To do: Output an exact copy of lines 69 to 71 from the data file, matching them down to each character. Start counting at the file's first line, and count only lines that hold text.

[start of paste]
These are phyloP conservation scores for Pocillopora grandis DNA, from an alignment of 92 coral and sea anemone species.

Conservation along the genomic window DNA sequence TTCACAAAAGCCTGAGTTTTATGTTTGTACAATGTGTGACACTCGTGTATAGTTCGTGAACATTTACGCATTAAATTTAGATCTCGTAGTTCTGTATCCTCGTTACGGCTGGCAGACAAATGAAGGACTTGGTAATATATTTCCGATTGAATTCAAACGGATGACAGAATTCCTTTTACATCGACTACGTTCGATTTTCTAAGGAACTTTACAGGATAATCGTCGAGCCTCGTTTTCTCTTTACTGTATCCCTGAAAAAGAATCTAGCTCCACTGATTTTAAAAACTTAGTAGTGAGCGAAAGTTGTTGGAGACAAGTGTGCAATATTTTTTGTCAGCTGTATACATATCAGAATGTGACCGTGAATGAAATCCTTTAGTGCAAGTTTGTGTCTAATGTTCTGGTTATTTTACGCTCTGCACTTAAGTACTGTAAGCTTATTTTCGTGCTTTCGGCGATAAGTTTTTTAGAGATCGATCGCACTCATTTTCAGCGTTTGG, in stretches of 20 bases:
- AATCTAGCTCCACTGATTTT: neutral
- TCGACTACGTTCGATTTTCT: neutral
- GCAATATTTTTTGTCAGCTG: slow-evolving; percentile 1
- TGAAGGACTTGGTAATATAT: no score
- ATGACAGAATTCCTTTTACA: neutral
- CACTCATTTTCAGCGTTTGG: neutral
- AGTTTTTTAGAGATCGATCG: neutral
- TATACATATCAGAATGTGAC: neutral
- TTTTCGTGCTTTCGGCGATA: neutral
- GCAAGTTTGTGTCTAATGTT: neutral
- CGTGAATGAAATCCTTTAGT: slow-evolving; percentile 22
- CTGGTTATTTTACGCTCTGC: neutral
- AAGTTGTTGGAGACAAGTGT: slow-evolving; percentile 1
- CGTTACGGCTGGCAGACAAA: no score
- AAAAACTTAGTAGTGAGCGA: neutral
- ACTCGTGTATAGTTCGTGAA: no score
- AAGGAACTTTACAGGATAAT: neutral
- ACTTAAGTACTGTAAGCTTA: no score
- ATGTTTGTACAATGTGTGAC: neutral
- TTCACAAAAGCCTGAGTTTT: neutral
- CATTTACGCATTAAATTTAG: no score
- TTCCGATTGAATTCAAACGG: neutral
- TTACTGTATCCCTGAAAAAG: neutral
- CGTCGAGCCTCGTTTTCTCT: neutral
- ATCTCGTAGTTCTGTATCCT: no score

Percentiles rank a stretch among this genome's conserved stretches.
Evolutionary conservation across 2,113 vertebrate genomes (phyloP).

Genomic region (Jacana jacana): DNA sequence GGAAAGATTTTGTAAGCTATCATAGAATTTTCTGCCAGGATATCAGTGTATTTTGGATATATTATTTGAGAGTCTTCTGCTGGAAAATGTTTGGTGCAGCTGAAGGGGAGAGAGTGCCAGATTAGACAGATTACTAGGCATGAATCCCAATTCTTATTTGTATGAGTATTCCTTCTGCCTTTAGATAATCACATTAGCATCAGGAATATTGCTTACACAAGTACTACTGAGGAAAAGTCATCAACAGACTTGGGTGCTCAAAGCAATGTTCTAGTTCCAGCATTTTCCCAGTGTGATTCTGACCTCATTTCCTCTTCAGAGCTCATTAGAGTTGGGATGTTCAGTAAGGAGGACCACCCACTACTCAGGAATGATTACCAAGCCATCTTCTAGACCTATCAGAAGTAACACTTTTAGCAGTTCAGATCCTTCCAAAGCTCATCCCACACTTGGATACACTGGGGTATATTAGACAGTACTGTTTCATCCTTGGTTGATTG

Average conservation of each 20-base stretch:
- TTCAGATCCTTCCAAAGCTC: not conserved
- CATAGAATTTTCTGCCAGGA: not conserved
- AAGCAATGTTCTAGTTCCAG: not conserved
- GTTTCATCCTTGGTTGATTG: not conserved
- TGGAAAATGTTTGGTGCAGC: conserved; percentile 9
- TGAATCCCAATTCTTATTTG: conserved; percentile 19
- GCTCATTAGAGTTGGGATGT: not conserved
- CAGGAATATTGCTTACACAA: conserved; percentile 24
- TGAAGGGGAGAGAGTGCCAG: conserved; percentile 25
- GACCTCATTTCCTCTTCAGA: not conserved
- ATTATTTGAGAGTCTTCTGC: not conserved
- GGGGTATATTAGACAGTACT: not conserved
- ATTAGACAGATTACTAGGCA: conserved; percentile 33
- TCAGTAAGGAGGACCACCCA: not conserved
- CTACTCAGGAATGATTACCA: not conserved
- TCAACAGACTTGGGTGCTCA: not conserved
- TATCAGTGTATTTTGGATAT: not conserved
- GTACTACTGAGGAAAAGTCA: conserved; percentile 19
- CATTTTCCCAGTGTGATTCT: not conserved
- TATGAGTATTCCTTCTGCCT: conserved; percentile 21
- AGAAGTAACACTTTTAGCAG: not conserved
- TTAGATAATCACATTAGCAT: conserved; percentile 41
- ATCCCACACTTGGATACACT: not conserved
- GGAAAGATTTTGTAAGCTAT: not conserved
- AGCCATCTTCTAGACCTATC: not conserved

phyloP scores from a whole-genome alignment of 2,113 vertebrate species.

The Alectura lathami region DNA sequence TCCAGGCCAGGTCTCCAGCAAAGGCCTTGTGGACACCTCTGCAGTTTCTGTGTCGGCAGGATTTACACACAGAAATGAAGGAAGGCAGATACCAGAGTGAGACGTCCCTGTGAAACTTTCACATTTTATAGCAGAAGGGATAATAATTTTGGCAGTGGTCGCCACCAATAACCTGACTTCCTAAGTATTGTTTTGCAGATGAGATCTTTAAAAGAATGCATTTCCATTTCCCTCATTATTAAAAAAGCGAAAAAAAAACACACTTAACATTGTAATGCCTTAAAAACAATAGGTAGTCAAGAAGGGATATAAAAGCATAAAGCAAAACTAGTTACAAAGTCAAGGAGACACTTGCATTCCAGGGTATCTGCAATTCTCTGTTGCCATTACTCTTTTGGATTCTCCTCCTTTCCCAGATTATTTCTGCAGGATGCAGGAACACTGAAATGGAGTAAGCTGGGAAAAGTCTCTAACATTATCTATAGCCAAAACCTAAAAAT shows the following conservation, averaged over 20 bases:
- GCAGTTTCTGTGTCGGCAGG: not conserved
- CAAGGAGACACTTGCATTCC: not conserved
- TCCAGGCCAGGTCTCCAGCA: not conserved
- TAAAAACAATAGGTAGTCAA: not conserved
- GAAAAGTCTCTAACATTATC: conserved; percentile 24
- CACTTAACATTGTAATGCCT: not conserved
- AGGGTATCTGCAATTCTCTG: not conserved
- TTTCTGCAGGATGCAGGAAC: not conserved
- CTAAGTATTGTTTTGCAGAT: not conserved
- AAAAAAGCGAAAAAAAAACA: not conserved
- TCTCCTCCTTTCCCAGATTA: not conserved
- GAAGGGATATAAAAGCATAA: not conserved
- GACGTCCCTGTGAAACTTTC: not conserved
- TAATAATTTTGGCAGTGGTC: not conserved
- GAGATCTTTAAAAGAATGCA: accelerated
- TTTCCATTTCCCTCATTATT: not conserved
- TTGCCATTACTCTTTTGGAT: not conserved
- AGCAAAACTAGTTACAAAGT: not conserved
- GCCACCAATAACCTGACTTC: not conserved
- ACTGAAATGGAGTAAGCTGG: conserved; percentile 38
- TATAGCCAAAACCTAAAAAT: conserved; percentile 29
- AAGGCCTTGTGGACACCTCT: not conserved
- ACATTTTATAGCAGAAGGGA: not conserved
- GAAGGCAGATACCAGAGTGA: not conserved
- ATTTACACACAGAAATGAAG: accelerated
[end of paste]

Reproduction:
- TCTCCTCCTTTCCCAGATTA: not conserved
- GAAGGGATATAAAAGCATAA: not conserved
- GACGTCCCTGTGAAACTTTC: not conserved